SHOALWATER BAY TRAINING AREA, Queensland, Australia -- SHOALWATER BAY TRAINING AREA, Queensland, Australia – Crushing the rocks beneath its eight tires, the versatile vehicle rolls through the Australian vegetation while Marines keep a keen eye and sharp ear to the surroundings for an enemy presence. Reconnaissance of the crude path is essential for follow-on movement of the main force of Marines and supplies within the battle space.
Marines and Sailors with Light Armored Reconnaissance platoon, Weapons Company, Battalion Landing Team 2nd Battalion, 4th Marines, 31st Marine Expeditionary Unit, use their specialized vehicles to conduct route reconnaissance as a part of exercise Talisman Saber 2013 here, July 27.
The Marines of LAR use several Light Armored Vehicles that combine tactical mobility with the increased firepower of its mounted weapons to defeat soft and armored targets.
“Even though we can move quickly throughout the battle space, we have the firepower with us to counter a heavy engagement,” said Gunnery Sgt. Matthew R. Bywater, LAR platoon sergeant with Weapons Co., BLT 2/4, 31st MEU, and a native of Yucca Valley, Calif. “On every LAV there are two M240B machineguns and a 25mm Bushmaster chain gun, giving us a bombardment of stopping power.”
With the combined capabilities the LAV provides, the BLT commander has the flexibility to use the platoon for a variety of missions.
“LAR is a forward engagement element used to provide early warning of enemy presence, support by fire, closing in on an enemy objective and reconnaissance of a mission essential route,” said 1st Lt. William R. Shannon, LAV platoon commander with Weapons Co., BLT 2/4, 31st MEU, and a native of Richmond, Va. “We can cover a lot more ground in a shorter amount of time than a foot patrol while providing our own security by pushing dismounts out and identifying the grid points for higher command.”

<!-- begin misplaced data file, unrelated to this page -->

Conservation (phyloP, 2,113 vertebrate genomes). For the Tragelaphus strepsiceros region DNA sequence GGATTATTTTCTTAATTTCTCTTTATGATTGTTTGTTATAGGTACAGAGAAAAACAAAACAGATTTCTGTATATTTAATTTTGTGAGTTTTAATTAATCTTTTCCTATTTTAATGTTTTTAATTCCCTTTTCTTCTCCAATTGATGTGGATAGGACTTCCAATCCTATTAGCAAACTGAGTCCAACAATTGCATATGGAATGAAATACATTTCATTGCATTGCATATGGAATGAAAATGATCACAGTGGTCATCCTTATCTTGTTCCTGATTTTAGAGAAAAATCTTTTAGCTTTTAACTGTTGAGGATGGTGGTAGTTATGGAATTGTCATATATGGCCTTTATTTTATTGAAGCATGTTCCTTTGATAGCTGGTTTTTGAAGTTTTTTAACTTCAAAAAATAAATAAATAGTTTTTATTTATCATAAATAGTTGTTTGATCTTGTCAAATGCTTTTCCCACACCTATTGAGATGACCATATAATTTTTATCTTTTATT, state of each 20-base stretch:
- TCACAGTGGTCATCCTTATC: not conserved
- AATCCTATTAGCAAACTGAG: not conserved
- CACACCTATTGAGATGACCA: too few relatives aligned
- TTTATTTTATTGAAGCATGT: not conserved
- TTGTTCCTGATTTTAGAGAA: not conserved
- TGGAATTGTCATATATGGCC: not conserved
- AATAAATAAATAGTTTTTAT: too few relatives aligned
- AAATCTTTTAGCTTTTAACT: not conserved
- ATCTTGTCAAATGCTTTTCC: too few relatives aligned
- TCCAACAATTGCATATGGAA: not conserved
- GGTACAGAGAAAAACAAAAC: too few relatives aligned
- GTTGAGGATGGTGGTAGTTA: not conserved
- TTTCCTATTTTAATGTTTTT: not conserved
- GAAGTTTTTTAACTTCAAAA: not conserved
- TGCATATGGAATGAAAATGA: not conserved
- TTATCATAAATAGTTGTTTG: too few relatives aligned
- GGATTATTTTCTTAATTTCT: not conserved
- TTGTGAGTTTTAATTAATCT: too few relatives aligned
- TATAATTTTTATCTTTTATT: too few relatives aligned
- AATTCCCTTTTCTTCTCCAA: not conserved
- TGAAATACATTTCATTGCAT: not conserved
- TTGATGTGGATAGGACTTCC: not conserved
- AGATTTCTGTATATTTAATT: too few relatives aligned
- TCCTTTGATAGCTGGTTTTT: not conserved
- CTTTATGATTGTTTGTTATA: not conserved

Traveling on land at up to 62 mph and swimming in the water at up to 6 mph, the LAV can quickly maneuver into positions that provide tactical advantages over most other wheeled vehicles.
In the rough terrain deep in the Australian Outback of the Shoalwater Bay Training Area, LAR platoon was tasked with scouting a route not yet seen by the battalion. Scouting unknown terrain is a strenuous task with potential danger lurking around every corner.
“With our vehicles being the most versatile, our eyes ahead of the main group allows the BLT commander to pick routes in the most effective way possible,” said Lance Cpl. Peter R. Gibson, a rifleman with LAR, Weapons Co., BLT 2/4, 31st MEU, and a native of Fort Wayne, Ind. “We help paint the picture of the battle space for the commanders to maneuver the troops.”
The Marines and Sailors of the 31st MEU are part of an integrated force of approximately 18,000 U.S. service members training alongside approximately 9,000 Australian service members in the fifth iteration of Talisman Saber 2013. The month-long biennial exercise is designed to enhance multilateral collaboration in support of future combined operations, natural disaster, humanitarian and emergency response. The 31st MEU is the Marine Corps’ force in readiness in the Asia-Pacific region and is the only continuously forward deployed MEU.